Directed by LA-based filmmaker Marfisia Bel and supported by Film Independent, That’s The Password in Town is a coming-of-age story portraying a young woman’s bittersweet transition into adulthood. The short film, which will release during Sexual Assault Awareness Month, explores the themes of revenge and healing, as we follow lead character Sara as she makes one of the most difficult decisions in her life.

That’s The Password in Town is a subversion of the rape-revenge film genre. Inspired by Andrea Arnold’s Red Road, the short film embraces the point of view, emotions and state of mind of the survivor. Rather than focusing on violence against the perpetrator – just a glimpse in the film – we dive into Sara’s psyche. Grappling with a tremendous amount of pain and anger, she has to choose how to channel these emotions to allow herself to heal from within, find closure and be hopeful for her future.

Shot in California between the towns of Chino and Monrovia, That’s The Password in Town feels as if it could be taking place anywhere in Midwest America. The location was specifically picked to highlight the turmoil hidden beneath a veneer of a perfect, safe, little community. As is often the case with many teenagers in small town America, Sara wishes to escape from the area but her unresolved past still binds her to it. That’s The Password in Town represents the journey she is making in owning her strength and realising that she holds the key to take charge of her life.

Everything from the cinematography to the sound design places us firmly in Sara’s mind. We see and hear only through her eyes and ears. Inspired by the works of Kelly Reichardt, That’s The Password in Town is quiet and intimate, with music only used in key emotional moments to bolster the increasing anxiety and tension in Sara’s mind.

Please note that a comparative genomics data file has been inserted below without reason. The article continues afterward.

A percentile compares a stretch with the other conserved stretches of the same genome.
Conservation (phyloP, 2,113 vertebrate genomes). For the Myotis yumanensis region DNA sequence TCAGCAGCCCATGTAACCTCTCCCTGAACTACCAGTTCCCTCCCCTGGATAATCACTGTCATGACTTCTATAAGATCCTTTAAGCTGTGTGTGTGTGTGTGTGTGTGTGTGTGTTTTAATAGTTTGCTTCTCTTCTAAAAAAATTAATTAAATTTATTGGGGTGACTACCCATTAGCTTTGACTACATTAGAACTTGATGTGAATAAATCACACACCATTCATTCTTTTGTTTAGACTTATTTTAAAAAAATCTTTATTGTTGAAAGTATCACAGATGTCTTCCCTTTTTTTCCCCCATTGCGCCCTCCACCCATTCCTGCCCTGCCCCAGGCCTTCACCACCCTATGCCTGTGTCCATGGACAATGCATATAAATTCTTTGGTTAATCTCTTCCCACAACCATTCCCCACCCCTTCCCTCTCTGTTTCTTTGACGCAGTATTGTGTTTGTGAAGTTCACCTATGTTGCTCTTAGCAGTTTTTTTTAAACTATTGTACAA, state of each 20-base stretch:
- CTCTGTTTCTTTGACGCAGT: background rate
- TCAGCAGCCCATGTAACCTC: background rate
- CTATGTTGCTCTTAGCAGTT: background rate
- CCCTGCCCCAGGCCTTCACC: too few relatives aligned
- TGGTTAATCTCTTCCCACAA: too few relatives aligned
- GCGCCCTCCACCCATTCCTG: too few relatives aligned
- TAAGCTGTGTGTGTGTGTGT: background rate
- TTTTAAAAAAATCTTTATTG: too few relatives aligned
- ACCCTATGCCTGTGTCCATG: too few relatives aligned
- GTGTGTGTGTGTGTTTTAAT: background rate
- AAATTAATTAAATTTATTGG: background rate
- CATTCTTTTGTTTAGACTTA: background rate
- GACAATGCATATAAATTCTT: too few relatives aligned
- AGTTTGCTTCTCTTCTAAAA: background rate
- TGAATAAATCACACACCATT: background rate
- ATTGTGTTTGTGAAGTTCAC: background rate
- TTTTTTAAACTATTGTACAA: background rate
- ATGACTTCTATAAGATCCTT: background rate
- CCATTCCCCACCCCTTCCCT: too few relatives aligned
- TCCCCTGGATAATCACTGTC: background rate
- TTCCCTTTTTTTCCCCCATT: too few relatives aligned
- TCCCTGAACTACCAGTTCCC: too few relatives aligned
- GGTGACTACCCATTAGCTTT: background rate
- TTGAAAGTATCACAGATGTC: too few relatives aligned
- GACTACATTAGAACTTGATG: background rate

That’s The Password in Town is a film about catharsis. There is no learning or teaching moment, rather a desire to connect on an emotional level and share one’s powerful journey in accepting that what we have suffered in the past doesn’t have to define us.

Director’s Vision for ‘That’s The Password in Town’

The idea for the film is a very personal one. I was inspired to write the script after I discovered the man who took advantage of me in my youth had a daughter. This made me wonder if this person now had a different outlook on his actions. To me, the film is a subversion of the rape-revenge genre that, instead of focusing on violence against the perpetrator, explores the psychology of the person who experienced that act. This is why it was central to barely show the man in the film — because it is not about him. It was important for me to shoot this project because I have rarely seen films that depict justice in a nuanced way, focusing on healing for the victim opposed to punishment for the offender.